The Digestive was first developed in the United Kingdom in 1839 by two Scottish doctors to aid digestion. Makers McVitie’s state the name ‘Digestive’ comes from the baking soda that was used in the production of the biscuits. It was presumed that it settled the stomach (thought this was never proven absolutely).
According to ‘The Foods of England project‘, an advert for ‘Digestive Biscuits’ in the Manchester Courier and Lancashire General Advertiser in 1829 claimed they had medicinal properties, it read:
“These biscuits, when genuine, and taken regularly by families, have the good property of keeping the body in a regular state, and in a great measure supersedes the necessity of having recourse to medicine.”
Digestive biscuits are the best-selling biscuit in the UK with 80 million packs sold annually. First manufactured by McVitie’s in 1892, the name McVitie derives from the original Scottish biscuit maker McVitie & Price Ltd, established in 1830 on Rose Street in Edinburgh, Scotland.
In 1925 the classic chocolate covered digestive was released. Bill Bryson- the American travel writer described the chocolate digestive as a “British masterpiece.” Over 71 million packets of McVitie’s chocolate digestives are eaten in the United Kingdom each year, equating to 52 biscuits per second.
The Joy of Dunking
A prominent feature in British culture, the digestive biscuit is ranked the fourth most popular biscuit for “dunking” with the humble chocolate digestive coming in at number one.
A survey of 3,000 people by One Poll on behalf of McVitie’s voted the ‘Chocolate Digestive’ the best biscuit to dunk into a cup of tea- beating Rich Tea which came in second. Two of McVitie’s other top-sellers HobNobs and Digestives came third and fourth with Chocolate Bourbons in fifth place. The Digestive also came top in a university study into the best ‘dunking’ biscuit.
A spokesman for the internet market research website www.onepoll.com that carried out the survey, said:
“Dunking a biscuit into a hot cup of tea is such a time-honoured tradition and the chocolate digestive wins hands down. Chocolate digestives won because their coating protected them from the effects of the hot tea. The biscuits can withstand at least eight seconds in a tea or coffee – and emerge almost as strong post-dunk as it was dry – compared to a mere three to four seconds ginger nuts and hobnobs. The combination of the melted chocolate coating and soggy underside makes the ultimate tea companion.”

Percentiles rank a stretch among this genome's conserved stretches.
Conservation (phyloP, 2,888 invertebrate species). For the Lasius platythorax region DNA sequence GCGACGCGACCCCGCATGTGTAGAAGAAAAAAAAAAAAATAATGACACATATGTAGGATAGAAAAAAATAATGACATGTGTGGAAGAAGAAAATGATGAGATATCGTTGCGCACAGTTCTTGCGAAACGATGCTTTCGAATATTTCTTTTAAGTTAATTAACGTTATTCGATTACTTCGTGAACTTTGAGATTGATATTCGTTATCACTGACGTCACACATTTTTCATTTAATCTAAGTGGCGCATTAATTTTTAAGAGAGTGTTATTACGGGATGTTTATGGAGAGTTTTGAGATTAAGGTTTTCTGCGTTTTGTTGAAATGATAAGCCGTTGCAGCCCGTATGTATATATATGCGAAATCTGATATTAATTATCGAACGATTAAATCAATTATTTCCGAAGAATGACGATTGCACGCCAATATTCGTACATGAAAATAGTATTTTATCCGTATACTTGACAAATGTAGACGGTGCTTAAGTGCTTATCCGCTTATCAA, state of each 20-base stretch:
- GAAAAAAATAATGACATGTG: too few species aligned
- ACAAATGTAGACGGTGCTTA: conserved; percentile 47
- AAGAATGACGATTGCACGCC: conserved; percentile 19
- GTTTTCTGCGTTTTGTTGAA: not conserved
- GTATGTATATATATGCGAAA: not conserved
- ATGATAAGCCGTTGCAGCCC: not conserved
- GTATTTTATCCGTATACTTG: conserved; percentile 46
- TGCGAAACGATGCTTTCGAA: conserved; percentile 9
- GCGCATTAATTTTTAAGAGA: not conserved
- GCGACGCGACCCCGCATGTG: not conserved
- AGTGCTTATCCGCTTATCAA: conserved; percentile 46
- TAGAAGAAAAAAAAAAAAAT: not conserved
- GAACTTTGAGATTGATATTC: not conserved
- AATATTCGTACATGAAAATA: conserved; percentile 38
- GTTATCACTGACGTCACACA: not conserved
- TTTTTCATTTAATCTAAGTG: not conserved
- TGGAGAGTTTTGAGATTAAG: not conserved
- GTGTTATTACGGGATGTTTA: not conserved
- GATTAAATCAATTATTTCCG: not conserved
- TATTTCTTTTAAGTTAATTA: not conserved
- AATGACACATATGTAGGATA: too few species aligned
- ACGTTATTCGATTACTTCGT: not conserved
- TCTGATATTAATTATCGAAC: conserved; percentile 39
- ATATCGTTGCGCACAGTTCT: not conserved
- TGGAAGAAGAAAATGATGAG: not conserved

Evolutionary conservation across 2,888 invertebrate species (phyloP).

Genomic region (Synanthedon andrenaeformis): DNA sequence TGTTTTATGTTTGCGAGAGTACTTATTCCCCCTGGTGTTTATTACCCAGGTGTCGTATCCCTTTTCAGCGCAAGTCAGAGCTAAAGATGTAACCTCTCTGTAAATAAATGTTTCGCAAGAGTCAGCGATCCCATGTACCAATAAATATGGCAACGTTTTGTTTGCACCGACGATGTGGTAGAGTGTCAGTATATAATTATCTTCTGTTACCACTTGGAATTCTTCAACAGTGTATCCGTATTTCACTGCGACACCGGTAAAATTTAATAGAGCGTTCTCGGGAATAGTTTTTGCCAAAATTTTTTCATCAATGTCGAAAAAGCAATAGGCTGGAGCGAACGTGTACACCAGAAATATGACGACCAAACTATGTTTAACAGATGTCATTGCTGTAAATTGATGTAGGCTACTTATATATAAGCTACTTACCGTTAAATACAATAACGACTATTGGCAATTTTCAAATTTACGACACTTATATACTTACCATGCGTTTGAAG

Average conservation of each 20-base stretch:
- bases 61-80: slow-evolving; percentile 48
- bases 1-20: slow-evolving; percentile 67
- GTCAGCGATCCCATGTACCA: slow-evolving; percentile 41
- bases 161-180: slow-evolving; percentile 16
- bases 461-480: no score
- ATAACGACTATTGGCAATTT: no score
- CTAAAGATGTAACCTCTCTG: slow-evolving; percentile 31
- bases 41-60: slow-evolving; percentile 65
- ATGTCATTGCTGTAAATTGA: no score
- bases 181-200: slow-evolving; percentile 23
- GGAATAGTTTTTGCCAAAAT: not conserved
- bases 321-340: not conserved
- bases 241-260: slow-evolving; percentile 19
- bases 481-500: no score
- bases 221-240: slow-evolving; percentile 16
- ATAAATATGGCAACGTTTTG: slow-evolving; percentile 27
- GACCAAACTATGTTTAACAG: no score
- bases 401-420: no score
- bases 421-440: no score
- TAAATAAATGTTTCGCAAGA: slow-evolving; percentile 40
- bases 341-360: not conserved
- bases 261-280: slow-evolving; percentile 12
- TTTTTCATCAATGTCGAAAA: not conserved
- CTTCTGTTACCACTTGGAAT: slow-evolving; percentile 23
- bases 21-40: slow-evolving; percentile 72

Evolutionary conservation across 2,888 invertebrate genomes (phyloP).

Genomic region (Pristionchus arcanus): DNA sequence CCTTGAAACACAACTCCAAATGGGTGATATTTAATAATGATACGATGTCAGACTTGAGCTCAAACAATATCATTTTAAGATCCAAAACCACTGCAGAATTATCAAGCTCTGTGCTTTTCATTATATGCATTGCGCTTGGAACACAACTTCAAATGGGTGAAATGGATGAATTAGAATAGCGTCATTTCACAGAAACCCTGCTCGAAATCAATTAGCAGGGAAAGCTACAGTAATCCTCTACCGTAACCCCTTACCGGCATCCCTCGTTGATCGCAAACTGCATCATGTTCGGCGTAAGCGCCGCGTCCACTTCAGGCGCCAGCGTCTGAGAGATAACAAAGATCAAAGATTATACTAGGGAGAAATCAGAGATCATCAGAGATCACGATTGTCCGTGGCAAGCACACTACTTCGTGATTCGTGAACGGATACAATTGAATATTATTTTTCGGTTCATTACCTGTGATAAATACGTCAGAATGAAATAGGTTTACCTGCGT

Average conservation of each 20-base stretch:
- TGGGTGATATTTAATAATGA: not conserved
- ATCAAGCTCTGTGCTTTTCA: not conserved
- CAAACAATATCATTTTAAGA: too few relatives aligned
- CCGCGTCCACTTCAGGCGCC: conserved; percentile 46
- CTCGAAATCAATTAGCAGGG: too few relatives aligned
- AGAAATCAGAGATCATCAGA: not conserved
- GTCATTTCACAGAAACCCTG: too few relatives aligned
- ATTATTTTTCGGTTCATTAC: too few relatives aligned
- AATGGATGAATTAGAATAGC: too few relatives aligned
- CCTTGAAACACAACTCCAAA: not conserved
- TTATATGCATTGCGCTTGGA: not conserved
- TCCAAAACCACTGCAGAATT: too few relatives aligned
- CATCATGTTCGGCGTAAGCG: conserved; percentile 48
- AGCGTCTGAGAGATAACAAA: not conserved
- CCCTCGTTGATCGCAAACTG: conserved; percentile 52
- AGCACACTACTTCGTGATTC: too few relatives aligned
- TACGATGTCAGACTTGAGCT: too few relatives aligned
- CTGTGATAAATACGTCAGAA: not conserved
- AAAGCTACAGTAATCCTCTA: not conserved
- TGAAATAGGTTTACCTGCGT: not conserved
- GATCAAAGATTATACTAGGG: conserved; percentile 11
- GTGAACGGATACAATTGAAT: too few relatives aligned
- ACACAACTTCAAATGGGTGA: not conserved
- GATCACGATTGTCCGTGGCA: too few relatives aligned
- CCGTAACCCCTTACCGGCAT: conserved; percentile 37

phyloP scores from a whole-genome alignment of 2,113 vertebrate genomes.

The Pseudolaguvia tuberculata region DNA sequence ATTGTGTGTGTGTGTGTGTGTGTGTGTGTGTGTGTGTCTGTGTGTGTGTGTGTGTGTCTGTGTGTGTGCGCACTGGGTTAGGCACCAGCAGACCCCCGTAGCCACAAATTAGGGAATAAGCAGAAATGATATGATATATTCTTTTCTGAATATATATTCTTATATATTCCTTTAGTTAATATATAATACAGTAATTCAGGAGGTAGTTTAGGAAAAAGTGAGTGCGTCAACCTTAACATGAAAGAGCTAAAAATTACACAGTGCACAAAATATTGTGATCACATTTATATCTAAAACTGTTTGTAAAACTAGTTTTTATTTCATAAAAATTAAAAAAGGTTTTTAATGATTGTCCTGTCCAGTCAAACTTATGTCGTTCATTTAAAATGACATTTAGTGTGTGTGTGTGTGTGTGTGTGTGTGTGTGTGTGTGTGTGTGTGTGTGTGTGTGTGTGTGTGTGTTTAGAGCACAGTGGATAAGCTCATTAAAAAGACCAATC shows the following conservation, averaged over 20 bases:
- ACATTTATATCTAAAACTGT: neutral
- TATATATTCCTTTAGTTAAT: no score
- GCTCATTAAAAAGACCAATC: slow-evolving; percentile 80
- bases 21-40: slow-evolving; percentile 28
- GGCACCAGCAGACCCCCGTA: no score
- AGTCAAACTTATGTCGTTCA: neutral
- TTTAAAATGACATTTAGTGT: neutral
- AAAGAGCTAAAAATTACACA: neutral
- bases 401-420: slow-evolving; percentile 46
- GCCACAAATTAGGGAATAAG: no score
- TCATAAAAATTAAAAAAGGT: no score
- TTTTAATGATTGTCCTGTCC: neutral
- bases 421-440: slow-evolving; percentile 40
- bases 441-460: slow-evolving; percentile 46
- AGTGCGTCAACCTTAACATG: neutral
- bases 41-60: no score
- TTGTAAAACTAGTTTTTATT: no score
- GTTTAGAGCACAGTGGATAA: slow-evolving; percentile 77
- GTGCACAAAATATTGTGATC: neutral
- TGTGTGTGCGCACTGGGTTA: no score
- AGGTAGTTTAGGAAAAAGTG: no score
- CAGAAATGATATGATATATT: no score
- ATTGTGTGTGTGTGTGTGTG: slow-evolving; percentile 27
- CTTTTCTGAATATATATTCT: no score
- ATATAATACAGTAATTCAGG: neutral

Dunking Biscuits Constitutes Inappropriate Office Etiquette…
Nearly a quarter of the UK ‘dunk’ daily, with Newcastle, Belfast and London dunking most frequently.
More of us dunk our biscuits at work, even though dunking your biccy is frowned upon in the office reports Metro– particularly if done during meetings. The study by Mcvitie’s claims that one in five Brits disapprove of co-workers dunking mid-meeting, despite the fact that 71% of tea and biscuit consumes enjoy a soggy biscuit.
Do Biscuits actually taste better after dunking it in tea?
Scientist Dr Ian Fisk, an associate professor of food chemistry at the University of Nottingham conducted an experiment on the BBC 2 show ‘Inside the Factory’. Dr Fisk compared how many aromas were released while eating a dry biscuit to one that had been dunked in tea. The shows presenter Cherry Healey took part in an experiment which saw her eating biscuits with a tube inserted in her nose.
Speaking on the show, Dr Fisk explained that after dipping the biscuit in tea the aroma and taste compounds diffuse around the mouth and the nose much more efficiently. The test found that the dunked biscuit produced twice the number of aromas than the dry biscuit making it taste twice as good.
The Art of Dunking Biscuits
- The best strategy is a flat-on approach, biscuit-side down to minimise chocolate bleed into your tea or coffee and to maintain the chocolate layer as a crack-stopper.
2. The biscuit – held as you would a penny – should be removed in a smooth fluid motion with the dunked half swivelled, so that it is supported by the dry section of the biscuit, to reach your mouth first.
3. For other biscuits it is best to use a full, wide-brimmed cup of tea with a biscuit dunked at a shallow angle with the imprinted surface down. The art lies in the journey twixt cup and lip.
Top Ten Dunking Biscuits (via onepoll)
- Chocolate digestive
- Rich Tea
- Chocolate Bourbon
- Chocolate HobNob
- Chocolate chip cookies
- Custard Creams
- Ginger nut